But Nhoca claimed they were acting on instructions from the provincial director of the Criminal Investigation Police (PIC), Juma Mucequesse. Nhoca said Mucequesse "authorised relatives of the victims to take the bodies before any autopsy".
Nhoca said that the removal of the bodies was halted on receiving orders to that effect from the provincial capital, Pemba.
The Agriculture Ministry has recognised that there are serious problems in the financial management of the National Agricultural Development Programme (PROAGRI), but denied that money is being stolen.
An audit undertaken within the Ministry detected problems and recommended organisational measures, including training staff at provincial level in financial management.
PROAGRI finances have come under criticism from the donors. European Union representative Javier Puyol, speaking on behalf of the donors, warned on 21 May, at the opening of a week-long PROAGRI assessment meeting "The preliminary results from the audit are not encouraging. The external auditors will probably stress serious deficiencies in the PROAGRI accounts of 2000".
For months, some provinces and some entire PROAGRI components had not received any new funds at all: Puyol attributed this to the failure to present reports of how previous tranches had been used.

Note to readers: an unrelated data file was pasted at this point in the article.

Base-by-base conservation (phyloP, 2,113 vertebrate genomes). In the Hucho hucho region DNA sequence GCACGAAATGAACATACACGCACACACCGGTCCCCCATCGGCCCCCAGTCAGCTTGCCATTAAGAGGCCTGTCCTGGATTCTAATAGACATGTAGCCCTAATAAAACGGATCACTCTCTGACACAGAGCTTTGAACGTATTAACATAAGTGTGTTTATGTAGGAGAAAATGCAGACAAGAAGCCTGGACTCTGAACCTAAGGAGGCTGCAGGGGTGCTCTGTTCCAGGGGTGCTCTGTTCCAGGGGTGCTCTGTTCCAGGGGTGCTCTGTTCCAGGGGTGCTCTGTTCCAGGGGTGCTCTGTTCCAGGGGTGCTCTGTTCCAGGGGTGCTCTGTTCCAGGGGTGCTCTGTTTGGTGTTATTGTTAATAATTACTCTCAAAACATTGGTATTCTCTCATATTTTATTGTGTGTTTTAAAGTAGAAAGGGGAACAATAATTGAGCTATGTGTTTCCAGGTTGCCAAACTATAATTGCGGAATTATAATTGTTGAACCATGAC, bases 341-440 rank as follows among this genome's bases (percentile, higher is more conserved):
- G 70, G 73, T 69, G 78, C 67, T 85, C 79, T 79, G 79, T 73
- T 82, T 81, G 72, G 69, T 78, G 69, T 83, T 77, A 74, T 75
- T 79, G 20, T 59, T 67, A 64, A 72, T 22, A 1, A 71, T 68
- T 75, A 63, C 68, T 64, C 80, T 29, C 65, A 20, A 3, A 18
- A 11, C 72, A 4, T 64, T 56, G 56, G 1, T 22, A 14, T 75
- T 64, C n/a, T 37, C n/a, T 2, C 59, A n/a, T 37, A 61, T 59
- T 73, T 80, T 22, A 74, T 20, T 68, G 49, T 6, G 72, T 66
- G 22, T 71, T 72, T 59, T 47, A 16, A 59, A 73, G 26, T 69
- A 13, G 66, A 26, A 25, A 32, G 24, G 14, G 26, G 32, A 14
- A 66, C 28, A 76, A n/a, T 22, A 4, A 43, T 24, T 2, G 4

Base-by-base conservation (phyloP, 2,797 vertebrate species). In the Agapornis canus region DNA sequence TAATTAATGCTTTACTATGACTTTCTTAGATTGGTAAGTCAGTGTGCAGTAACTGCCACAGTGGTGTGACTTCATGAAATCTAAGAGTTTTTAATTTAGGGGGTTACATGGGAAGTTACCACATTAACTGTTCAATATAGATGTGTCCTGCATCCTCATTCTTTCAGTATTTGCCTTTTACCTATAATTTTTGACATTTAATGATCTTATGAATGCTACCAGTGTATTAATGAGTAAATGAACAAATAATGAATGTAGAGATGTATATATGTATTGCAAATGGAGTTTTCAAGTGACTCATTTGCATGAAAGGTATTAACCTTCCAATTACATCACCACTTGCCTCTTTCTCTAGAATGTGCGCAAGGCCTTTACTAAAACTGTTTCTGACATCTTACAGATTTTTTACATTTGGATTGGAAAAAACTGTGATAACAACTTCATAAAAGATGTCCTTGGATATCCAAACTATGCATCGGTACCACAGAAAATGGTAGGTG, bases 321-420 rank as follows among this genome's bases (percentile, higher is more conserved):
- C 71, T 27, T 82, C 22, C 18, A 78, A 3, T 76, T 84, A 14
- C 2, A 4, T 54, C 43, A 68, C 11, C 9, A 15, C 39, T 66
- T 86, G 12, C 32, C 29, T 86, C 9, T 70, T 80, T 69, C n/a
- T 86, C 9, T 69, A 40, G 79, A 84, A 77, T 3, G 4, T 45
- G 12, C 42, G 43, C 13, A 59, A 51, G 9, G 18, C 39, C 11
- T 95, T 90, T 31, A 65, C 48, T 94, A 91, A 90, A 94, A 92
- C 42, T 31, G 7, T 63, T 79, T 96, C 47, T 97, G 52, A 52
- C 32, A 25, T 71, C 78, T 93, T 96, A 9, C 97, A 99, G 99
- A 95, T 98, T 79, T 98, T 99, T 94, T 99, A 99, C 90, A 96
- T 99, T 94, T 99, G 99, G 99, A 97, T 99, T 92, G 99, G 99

At the same time, about $2 million which should have been used for PROAGRI purposes had been channelled to the Agricultural and Livestock Census instead.
Puyol said there had been some improvements in PROAGRI financial management "but these improvements are not sufficient".
The practical response to these concerns was the signing of a memorandum on the joint management of PROAGRI funds, establishing the responsibilities both of the government and of the donors.
Agriculture Minister Helder Muteia, cited in "Noticias" on 23 May, said that when the auditors made their recommendations in November "we adopted a plan of action which is being implemented, but which is not reflected in the current report. We expect that results from this plan will be seen when the 2001 accounts are audited".
This plan included hiring accountants and economists to work in the provincial agriculture directorates, and the approval of a new manual of financial management procedures.
"We think that this year is a turning point", said Muteia, "a year of changes in practices and procedures. With the volume of resources we have (PROAGRI is budgeted at over $40 million a year for five years), we must demonstrate responsibility, accountability and transparency".
But Muteia thought it was normal to run into problems when embarking on a new and large-scale integrated programme such as PROAGRI. "It was not possible to design a gigantic programme such as this, and achieve 100 per cent satisfactory results from one moment to the next", he said.
As for the provinces that had not received new funds, Muteia said this was a decision taken by the Ministry itself, because of "serious lapses in management". "We had to choose between continuing to send money with the funds not being properly accounted for, and cutting the funds until the problem is solved", he said.